Exploring the Future of Storytelling
Students are exploring new methods of storytelling in the latest collaboration between the School of Emerging Media and Technology, Design Innovation and the Reinberger Library Center.
Children’s Literature in Augmented Reality is unlike many other courses on campus. The class examines storytelling, social justice and augmented reality to create new, immersive experiences inspired by children’s literature. This semester, three student groups created dynamic projects that focus on neurodivergence, animal rights and diversity.
“All three projects have not only such different topics, but the entry into those projects is so different,” said Molly Merryman, associate professor in the School of Peace and Conflict Studies, who co-teaches the course with Aviva Avnisan, Assistant Professor in the School of Emerging Media and Technology, and Margarita Benitez, Professor of Fashion Design & Merchandising. “We didn’t impose our visions.”
From their initial concepts to the final projects, students are in charge of their approach to the class. Graduate student Alina Uzor, who took the course as an elective, said it challenged her to create and innovate while showing her what she was capable of.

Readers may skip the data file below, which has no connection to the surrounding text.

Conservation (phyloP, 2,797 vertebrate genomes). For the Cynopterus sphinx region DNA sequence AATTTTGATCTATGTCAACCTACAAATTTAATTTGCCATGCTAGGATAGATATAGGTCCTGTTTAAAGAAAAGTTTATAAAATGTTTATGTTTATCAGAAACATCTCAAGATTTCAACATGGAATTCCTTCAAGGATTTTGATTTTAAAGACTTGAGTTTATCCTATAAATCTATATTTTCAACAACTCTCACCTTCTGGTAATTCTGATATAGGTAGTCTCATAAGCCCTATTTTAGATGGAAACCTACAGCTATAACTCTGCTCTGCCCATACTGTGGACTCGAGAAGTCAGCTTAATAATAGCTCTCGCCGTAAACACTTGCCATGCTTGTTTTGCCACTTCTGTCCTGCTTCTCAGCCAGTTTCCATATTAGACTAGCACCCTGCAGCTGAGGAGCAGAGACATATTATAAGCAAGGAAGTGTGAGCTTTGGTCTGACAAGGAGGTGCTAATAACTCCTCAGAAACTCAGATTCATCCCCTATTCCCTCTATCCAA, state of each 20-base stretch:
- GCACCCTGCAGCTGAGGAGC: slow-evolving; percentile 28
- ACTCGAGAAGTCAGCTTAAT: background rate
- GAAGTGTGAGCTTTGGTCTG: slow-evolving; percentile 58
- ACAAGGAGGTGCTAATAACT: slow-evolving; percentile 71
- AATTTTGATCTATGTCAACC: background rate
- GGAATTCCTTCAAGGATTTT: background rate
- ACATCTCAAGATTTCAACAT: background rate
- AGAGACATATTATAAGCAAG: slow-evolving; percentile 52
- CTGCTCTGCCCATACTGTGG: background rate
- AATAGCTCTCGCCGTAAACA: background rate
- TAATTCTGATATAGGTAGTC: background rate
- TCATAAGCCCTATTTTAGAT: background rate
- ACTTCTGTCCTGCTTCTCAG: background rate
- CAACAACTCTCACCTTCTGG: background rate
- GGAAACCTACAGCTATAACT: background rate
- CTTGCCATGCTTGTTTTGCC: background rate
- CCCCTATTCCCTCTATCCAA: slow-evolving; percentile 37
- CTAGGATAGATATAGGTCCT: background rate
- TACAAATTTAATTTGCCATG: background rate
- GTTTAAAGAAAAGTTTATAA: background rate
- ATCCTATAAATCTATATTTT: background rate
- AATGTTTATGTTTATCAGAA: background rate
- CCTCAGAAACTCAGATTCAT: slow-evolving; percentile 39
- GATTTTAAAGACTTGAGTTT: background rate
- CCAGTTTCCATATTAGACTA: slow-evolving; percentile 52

“Accept uncertainty,” said Uzor, a master’s degree candidate in translation. “If you’re used to following instructions, this is not the class for you.”
The class begins with several weeks of team building, coding lessons and hearing from storytelling experts; students are then broken into groups based on their individual skills and ability to collaborate. From there, the class becomes a hands-on project management experience.
“When students go out into the real world they have to know how to collaborate,” Avnisan said. “We are modeling collaboration in a way that I think is much closer to the reality of the interdisciplinary workplace in a lot of fields than a lot of classes.”
Emerging Media and Technology major Rebecca Haywood, ’23, whose group focused on neurodivergent characters, said the course allowed her to create stories she wished she had growing up.
“I am neurodiverse myself so growing up there wasn't a lot of neurodiverse literature, and I know that it would’ve been nice to kind of have something to relate to,” she said. “As soon as we got the opportunity to create our own story, that’s where the idea came from.”
Avnisan said the class transforms social justice just as much as the cutting-edge technology of augmented reality transforms the stories being told.
“That’s one piece, the importance of teaching social justice in new ways, in ways that students at an institution like Kent State can access and connect with,” she said. “I believe that emerging technologies are going to be increasingly central to ways in which we tell and consume stories in our culture.”